Imagine you could open a company from anywhere in the world and do business as a European citizen, taking advantage of the most advanced digital infrastructure any country has on offer. Estonia has allowed entrepreneurs to do just that for nearly six years. It’s called e-Residency and, after applying and being approved, all you had to do was swing by the local Estonian consulate or embassy and pick up your encrypted ID card and you were good to go.
Until the pandemic hit and everything closed down. Then becoming an e-resident became more complicated. Yet there was a silver lining to this COVID-19 cloud too. It pushed the program to be more innovative.
“Naturally, COVID-related lockdowns made it more difficult for new e-residents to collect their cards from the embassies and consulates,” acknowledged Katrin Vaga, head of international public relations for the e-Residency program. “Therefore, there was a drop in new e-residents.”
The Estonian state institutions behind the program scrambled and put their heads together. The first solution they arrived at was to give e-residents an additional six months to collect their cards in light of the lockdowns. Another idea floated was to create more pick-up points for digital ID kits in cities where there are Estonian consulates and embassies. The program hopes to achieve this aim soon.
Yet another aim is even more ambitious: to create an e-Residency scheme that does not rely on digital identity cards at all. This is already in the works, though Vaga says it could take years.
“It’s a big challenge because we want to maintain the same high level of security,” she said.
The world was forced to change
Other than challenges in getting digital IDs to newly minted e-residents, the program appears to be healthy and, in some ways, has even benefitted from the global shift to working remotely.
“In terms of company creation, there was more or less the same activity,” said Vaga. She noted that the pandemic citizens of EU countries hit particularly hard have been even more interested in becoming e-residents to set up companies in Estonia.
“This validates our product for people who need additional income or the possibility to work remotely,” Vaga said. She added that Estonian companies created by e-residents became more active during the first few months of 2020, with taxes paid by companies created by e-residents paying roughly 50 percent more than for the corresponding period in 2019.
“This was a clear indication that during uncertain times, e-Residency offers greater value,” said Vaga.
A golden time for e-residents?
Estonia rolled out its e-Residency program in December 2014 with a clear mission: to empower location independent entrepreneurs worldwide and underscore Estonia’s role as a nation of digital evangelists, bringing its high tech infrastructure to the masses. Initially, the program was envisioned as a way to make e-services that had been developed for ID card-holding Estonian citizens available to foreign investors, managers, and entrepreneurs based in Estonia. However, soon after, the founders of the program discovered non-residents wanted in, some of them entrepreneurs, others just digital society enthusiasts. “It kind of snowballed,” remarked Vaga.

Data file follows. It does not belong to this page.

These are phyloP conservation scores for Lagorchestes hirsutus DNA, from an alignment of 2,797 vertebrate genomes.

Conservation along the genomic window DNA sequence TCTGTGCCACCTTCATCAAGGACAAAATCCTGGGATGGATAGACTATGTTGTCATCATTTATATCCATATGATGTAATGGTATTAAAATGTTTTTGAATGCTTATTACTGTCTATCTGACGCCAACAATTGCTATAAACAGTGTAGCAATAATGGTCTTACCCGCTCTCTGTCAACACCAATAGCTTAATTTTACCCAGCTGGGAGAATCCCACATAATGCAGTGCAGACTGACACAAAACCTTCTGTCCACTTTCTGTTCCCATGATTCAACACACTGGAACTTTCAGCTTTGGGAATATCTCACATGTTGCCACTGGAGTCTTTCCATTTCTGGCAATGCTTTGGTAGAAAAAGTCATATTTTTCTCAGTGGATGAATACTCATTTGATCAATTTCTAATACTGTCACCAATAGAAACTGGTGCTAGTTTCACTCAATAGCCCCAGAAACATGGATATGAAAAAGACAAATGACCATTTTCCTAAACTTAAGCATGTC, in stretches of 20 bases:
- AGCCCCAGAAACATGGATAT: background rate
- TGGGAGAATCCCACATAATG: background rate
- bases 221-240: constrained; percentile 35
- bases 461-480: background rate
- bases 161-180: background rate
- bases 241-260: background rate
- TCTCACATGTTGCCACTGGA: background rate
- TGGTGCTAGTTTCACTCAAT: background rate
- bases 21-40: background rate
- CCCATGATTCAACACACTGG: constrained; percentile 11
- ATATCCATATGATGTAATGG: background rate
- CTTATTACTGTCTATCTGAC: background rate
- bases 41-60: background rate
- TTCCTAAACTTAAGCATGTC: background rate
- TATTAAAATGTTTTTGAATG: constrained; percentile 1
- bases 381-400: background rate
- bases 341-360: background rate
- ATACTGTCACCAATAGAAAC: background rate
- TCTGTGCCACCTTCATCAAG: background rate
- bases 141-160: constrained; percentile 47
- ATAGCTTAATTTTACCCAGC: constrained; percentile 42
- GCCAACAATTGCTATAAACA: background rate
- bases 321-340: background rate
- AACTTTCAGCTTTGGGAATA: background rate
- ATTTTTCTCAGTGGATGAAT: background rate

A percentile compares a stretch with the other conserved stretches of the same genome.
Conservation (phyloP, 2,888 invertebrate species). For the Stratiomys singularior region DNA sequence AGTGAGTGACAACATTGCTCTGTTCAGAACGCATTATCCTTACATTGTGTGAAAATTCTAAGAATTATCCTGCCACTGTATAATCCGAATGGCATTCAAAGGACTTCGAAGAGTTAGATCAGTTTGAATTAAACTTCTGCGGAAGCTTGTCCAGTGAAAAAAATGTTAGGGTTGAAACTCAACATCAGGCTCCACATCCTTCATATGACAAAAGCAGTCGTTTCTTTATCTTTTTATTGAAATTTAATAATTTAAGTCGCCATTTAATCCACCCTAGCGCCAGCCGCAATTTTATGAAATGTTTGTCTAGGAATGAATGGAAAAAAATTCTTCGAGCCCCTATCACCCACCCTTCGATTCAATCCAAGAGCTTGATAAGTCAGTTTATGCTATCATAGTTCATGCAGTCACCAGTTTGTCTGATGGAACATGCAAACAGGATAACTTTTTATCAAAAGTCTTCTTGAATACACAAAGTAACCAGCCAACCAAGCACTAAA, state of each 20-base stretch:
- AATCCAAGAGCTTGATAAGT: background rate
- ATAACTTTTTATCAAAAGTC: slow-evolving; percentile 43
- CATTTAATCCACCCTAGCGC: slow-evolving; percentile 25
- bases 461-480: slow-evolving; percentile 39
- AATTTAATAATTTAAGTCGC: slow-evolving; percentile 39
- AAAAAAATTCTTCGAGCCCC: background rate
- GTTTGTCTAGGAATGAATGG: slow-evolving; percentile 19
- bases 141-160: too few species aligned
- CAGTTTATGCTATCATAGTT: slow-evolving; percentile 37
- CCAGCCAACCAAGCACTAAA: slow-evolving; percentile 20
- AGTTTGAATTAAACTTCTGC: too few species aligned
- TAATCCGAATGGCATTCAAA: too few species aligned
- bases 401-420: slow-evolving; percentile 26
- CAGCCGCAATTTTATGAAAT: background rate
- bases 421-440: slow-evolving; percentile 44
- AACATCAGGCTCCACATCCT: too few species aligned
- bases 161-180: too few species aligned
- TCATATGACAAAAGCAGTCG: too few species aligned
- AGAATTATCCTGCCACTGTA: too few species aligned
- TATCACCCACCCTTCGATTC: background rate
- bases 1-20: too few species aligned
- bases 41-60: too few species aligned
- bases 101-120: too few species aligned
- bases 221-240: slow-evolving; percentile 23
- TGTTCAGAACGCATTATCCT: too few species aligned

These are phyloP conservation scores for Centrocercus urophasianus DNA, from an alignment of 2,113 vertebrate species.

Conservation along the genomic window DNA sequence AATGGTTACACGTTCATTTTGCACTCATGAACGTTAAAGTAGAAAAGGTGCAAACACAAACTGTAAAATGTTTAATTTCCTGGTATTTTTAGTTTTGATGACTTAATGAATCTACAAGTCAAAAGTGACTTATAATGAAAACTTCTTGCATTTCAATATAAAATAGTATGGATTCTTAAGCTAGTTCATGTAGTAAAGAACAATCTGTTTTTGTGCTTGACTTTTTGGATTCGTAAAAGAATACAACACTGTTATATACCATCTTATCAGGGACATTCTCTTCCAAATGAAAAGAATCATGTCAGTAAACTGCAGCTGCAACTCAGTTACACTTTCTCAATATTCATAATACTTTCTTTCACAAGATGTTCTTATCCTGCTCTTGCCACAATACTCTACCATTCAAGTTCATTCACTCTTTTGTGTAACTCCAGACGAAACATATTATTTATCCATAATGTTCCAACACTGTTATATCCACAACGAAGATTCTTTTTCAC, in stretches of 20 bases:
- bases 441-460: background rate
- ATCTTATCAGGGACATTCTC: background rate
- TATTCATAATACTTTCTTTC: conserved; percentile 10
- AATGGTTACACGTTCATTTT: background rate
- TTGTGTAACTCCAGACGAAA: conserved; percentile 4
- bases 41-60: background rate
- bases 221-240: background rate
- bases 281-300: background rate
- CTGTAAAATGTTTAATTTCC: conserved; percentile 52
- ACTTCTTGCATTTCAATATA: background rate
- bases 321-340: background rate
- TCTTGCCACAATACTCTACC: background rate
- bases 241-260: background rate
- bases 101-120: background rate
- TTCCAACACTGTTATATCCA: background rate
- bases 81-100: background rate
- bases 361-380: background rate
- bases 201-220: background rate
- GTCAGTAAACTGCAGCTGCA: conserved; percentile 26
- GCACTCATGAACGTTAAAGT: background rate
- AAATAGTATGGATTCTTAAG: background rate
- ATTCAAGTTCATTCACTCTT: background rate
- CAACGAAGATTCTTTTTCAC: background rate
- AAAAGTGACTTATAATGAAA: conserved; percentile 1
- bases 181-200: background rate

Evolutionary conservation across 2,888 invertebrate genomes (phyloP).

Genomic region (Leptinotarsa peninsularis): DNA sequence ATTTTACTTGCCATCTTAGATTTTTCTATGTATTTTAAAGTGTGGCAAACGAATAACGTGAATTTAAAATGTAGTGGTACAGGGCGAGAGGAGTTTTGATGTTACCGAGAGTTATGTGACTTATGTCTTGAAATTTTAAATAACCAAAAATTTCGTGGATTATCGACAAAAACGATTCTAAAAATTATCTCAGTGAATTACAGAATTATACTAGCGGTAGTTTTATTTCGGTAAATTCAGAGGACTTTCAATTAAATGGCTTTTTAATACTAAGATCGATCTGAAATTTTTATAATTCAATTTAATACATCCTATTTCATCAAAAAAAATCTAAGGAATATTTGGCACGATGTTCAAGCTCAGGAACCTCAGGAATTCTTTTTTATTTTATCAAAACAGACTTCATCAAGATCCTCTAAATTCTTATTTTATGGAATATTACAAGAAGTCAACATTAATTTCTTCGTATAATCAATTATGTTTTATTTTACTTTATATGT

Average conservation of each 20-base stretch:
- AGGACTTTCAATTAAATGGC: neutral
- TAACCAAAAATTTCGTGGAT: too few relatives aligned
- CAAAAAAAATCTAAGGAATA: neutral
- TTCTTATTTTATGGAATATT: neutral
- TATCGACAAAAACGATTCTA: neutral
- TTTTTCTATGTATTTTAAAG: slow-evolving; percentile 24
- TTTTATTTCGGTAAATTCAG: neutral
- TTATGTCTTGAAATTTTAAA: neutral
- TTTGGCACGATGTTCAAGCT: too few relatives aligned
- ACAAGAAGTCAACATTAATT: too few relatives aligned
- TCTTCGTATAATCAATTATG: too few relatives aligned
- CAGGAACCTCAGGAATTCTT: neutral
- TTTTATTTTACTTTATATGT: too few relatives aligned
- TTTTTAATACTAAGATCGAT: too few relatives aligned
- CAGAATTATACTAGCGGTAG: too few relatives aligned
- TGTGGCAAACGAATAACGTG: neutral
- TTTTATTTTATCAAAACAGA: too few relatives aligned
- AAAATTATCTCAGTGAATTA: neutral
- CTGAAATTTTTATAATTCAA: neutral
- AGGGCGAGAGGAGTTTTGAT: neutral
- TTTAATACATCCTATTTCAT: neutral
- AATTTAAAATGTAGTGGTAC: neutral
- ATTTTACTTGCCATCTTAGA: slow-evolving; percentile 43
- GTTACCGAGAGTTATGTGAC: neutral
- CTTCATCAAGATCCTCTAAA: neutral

As such, the program has always been in a state of flux, with new improvements fashioned along the way. At first, digital ID kits were only available within Estonia, meaning that becoming an e-resident meant at least one visit to one’s new digital motherland. In 2015, though, it became possible to collect kits from embassies and consulates after providing biometric data for authentication. In 2018, President Kersti Kaljulaid led an initiative to drum up new proposals for the program. The resulting e-Resident 2.0 White Paper was published at the end of the year, and most of the recommendations have since been adopted or will be soon realized, Vaga said.
72K e-residents, 14K companies
A community has developed around the program too. In May 2019, e-residents the Estonian e-Residents International Chamber Association (EERICA), which serves as a nonprofit to represent the interests of this like-minded community of location-independent entrepreneurs. Today, according to Vaga, e-Residency involves a sprawling community of 72,600 e-residents responsible for the creation of 14,000 companies, with a cumulative turnover of 1.6 billion.
Some e-residents themselves say that things have never been better, with or without the pandemic.
“In my opinion, during a pandemic, e-Residency is especially in demand, since life does not stop,” said Alexander Storozhuk, founder and CEO of PRNEWS.io and an e-resident since March 2018. “It’s indispensable for conditions of widespread isolation,” he said. “In general, I would call this a golden time for e-Residency.” Why? Because more people are turning to the program for help, he said. “The changing market conditions are sending a huge number of talented people to find themselves in different professions,” said Storozhuk. “Many of them will apply their talent as freelancers, someone will start a new business, and the easier it is to do it, the better,” he said. “To set up a company in a few clicks via e-residency, what can be easier?”
Brexit pushed to find a solution in e-Residency